What the fizzled Egyptian revolution tells us is that the power of the people rises not so much for freedom as for bread. And who am I but a fat and comfortable American to think there’s anything wrong with that?
Today’s demonstrations are pitiful by last week’s standards. It’s also more rigidly organized, capable of orchestrated violence. It’s a quickly maturing opposition that lost Round One. Round One’s heart and soul was people power; that’s gone. Next moves – if they exist at all – must be contemplated without people power.
People power has retreated to homes and businesses. Many workers want to start spending the 15% pay rises announced over the weekend by the Egyptian government. The more effete have the promises of political reform to solace them at night. “Free” is an adjective being attached to everything from the continuing protest to Hare Krishna dancing.
We know different, of course: our media celebrities are now confined to describing their confinements: the press has been muzzled as never before. There’s internet, again. There’s even the Google executive let out of jail. Yet Egypt progressives write feverishly of a crackdown of dissidents in serious high gear, now directed by the so-called people friendly army not police.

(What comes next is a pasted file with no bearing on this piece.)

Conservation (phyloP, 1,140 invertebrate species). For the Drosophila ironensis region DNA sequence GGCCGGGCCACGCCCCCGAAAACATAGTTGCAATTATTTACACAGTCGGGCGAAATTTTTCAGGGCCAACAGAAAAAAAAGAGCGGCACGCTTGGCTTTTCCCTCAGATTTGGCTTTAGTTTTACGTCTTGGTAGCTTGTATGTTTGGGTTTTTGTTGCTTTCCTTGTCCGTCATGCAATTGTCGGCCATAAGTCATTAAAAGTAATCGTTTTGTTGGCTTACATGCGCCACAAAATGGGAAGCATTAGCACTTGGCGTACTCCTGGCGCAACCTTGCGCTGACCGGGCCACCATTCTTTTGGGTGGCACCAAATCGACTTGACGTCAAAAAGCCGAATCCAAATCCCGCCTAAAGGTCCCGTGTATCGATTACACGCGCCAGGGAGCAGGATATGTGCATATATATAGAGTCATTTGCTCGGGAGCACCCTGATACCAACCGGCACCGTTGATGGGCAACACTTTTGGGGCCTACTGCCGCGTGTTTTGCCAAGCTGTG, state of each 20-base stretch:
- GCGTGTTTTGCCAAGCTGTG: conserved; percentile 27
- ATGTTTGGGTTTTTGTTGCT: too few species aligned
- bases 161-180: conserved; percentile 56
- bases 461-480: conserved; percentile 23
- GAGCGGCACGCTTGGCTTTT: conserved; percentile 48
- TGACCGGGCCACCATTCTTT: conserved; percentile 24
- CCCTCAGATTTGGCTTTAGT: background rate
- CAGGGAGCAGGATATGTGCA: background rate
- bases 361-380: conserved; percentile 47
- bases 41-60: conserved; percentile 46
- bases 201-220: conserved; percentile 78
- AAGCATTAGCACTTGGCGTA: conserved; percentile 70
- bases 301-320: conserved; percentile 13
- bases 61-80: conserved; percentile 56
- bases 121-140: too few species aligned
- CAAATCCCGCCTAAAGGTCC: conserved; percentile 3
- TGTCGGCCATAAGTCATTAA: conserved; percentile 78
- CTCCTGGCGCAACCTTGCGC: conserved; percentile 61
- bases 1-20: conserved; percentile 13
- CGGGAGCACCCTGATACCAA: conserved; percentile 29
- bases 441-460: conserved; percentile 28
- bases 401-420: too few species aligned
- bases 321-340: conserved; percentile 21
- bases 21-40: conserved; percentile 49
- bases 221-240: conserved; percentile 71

My style carries gloom, but also guilt. I fret about which is more important: the crackdown, the disheartened revolution, the recovery of most power by Mubarak with the same indecision about which kind bagel I should pull from my well-stocked pantry to toast.
Mubarak can’t afford 15% pay rises to a huge section of his population with pipe lines being blown up, tourists fleeing the country and capital evaporating. But don’t forget sugar daddy sitting just to the southeast. I suspect some remarkable new alliances between Egypt and Saudia Arabia are being worked out right now.
If sugar daddy runs out of sugar, that’s another story altogether. Bread digests quickly. If there’s not more in the days ahead, people power will rise, again.
But feed the beast long enough and it will go to sleep. The emasculation of rapid ideological change is a longer process. Sometimes it works quickly, like in China. And sometimes it works slowly, like in Zimbabwe.
But it always seems to work.